The Seattle City Council pitched some ideas on Tuesday for how to retain and recruit Seattle Police Department (SPD) officers. Ideas included higher raises, providing child care, and allowing cops to take home their patrol cars. City Council President Sara Nelson, who has criticized the City in the past for its “unsustainable” spending, floated the idea of the housing subsidies for police officers. At a time when the City’s hiring freeze threatens summer camps for disabled youth, the city council's readiness to drain the general fund to perhaps marginally increase recruitment rates for police at the expense of all else raises serious questions about the budget priorities in a city facing a major budget shortfall, a housing crisis, and several other issues. 

At the meeting, Deputy Mayor Tim Burgess, SPD Chief Adrian Diaz, and members of the City’s human resources and recruitment teams presented the Council with an overview of the state of staffing, recruitment, and retention at the department. Diaz gave the same spiel as always, saying that SPD’s number of deployable officers has dropped by 375 in the last five years, sinking to its lowest number since 1991. No one mentioned that the number of major crimes reported in Seattle in 2022 is down by about 20,000 compared to 1991, but, whatever, let them continue to throw out that meaningless benchmark. 

As the cops and the council members pitched policy, they mentioned giving cops more money, allowing officers to drive their patrol cars on their personal time (which also likely means accessing the City’s free gas stations for City vehicles), education reimbursement, helping with child care, increasing hiring bonuses, and creating incentives for officers who speak a second language. Sounds nice. 

At one point in the discussion about competition with other departments, Nelson chimed in to ask about cities offering cops subsidized housing. Later in the meeting, Saka eagerly supported the idea.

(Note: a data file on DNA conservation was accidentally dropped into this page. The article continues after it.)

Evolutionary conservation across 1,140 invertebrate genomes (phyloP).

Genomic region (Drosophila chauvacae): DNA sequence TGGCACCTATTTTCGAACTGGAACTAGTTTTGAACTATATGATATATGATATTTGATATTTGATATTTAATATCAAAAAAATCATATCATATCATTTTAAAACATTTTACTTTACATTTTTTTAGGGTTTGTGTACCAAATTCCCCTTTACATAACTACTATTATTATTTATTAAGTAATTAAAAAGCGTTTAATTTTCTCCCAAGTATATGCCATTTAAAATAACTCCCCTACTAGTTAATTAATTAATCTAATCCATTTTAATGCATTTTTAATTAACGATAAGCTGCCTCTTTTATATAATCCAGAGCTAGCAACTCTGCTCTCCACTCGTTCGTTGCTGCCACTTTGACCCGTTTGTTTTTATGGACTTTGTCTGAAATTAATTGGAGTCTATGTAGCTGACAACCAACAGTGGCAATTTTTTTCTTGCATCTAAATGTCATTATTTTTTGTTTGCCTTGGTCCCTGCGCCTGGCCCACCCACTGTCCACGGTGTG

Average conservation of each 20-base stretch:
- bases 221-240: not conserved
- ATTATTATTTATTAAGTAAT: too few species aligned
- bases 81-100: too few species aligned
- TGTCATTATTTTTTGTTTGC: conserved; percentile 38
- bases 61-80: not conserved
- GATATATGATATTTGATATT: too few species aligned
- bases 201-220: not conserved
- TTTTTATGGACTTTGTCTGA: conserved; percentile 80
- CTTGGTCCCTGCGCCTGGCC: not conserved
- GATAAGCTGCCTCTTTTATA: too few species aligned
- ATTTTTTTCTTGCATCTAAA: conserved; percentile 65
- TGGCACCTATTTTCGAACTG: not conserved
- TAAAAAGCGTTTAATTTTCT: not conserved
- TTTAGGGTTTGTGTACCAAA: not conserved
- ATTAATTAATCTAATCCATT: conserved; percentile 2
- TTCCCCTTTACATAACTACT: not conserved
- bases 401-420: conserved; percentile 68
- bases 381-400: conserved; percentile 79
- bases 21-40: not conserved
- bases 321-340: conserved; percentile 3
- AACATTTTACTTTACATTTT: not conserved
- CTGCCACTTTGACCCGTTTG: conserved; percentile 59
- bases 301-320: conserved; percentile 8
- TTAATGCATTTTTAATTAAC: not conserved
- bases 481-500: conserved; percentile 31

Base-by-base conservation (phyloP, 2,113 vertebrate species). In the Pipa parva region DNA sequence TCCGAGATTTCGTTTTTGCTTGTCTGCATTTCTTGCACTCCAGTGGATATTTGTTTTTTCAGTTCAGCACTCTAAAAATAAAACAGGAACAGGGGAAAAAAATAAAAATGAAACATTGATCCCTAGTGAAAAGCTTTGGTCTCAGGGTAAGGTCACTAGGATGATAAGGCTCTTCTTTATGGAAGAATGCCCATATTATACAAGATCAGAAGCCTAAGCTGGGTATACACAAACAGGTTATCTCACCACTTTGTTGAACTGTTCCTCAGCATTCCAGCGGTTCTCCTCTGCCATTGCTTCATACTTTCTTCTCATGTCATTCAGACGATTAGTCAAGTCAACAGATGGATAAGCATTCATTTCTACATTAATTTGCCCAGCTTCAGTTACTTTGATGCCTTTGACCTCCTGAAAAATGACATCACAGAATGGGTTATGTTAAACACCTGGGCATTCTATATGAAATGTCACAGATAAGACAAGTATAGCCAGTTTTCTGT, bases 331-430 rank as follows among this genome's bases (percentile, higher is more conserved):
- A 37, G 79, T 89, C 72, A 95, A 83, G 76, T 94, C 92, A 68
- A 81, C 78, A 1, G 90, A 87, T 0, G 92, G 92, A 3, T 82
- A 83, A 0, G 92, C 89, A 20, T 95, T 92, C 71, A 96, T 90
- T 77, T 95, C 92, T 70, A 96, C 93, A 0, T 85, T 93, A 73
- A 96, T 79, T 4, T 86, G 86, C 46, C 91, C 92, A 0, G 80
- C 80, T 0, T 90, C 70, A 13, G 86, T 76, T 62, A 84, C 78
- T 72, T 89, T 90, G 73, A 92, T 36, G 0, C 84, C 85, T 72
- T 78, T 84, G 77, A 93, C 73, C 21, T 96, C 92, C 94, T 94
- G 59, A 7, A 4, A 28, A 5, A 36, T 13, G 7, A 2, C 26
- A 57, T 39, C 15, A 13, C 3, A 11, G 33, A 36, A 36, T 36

If the idea here is that cops struggle to afford housing in Seattle, I'm not quite sure that holds. The presenters compared SPD wages to other departments, saying entry-level officers in Seattle make $83,000 a year. But that characterization greatly underestimates the amount of money SPD officers make in overtime. In 2022, the majority of SPD patrol officers made more than $100,000 with overtime. Some cleared more than $200,000, including officers Ron Willis and Robert Stevenson, who made $200,000 in overtime alone, according to numbers crunched by DivestSPD. Until we have a homeless cop problem, it seems far-fetched to suggest the City pays cops too little for them to afford to live in Seattle.

But even if the Council sees the housing subsidy purely as a way to entice people to work for SPD, paying for cop housing hasn’t seen success in other jurisdictions. Baltimore started a housing subsidy program for cops in 2022, and it continues to struggle with staffing. The City of Los Angeles created a housing subsidy program for the LAPD, paid for by donations from businesses. That program started in 2022, and yet by 2024 the City had still fallen short of its goal to hire an additional 1,000 police officers, netting an increase of just about 400 cops. LA also significantly increased police starting salaries and overall pay, all in an effort to recruit and retain officers. LA never hired the number of cops they believed the city needed, and the City now faces a $400 million deficit, created in part by the deal the City struck with the LAPD.

The Seattle City Council’s proposals make even less sense in the face of Seattle’s projected $200 million budget hole, a figure that analysts expect to double by 2026. A hiring freeze has already threatened summer camps for Seattle's youth, the city’s own human service workers can’t afford to live here, several other departments are chronically understaffed, and yet the council is still out here pitching policy to either pay for or solicit donations for housing subsidies for some of the City's highest paid employees, as well as using public funds to pay for their commutes in their patrol vehicles, all so we can still very likely fall short of our staffing goals. Glad to have these adults in the room. 

Instead of subsidizing police housing, the council might consider funding or asking private businesses to fund subsidized housing for people living unsheltered, the very people that the cops spend a significant amount of time hassling off the sidewalk. Or maybe the City could fund robust police alternatives, so that we don’t have to send a very expensive gun and badge to every call. After all, though surveys show that most people want more cops, those same surveys also show that people want police alternatives. But for some reason, this mayor and the last one seem content only to stand up piddly little pilot programs while other cities embrace change get results.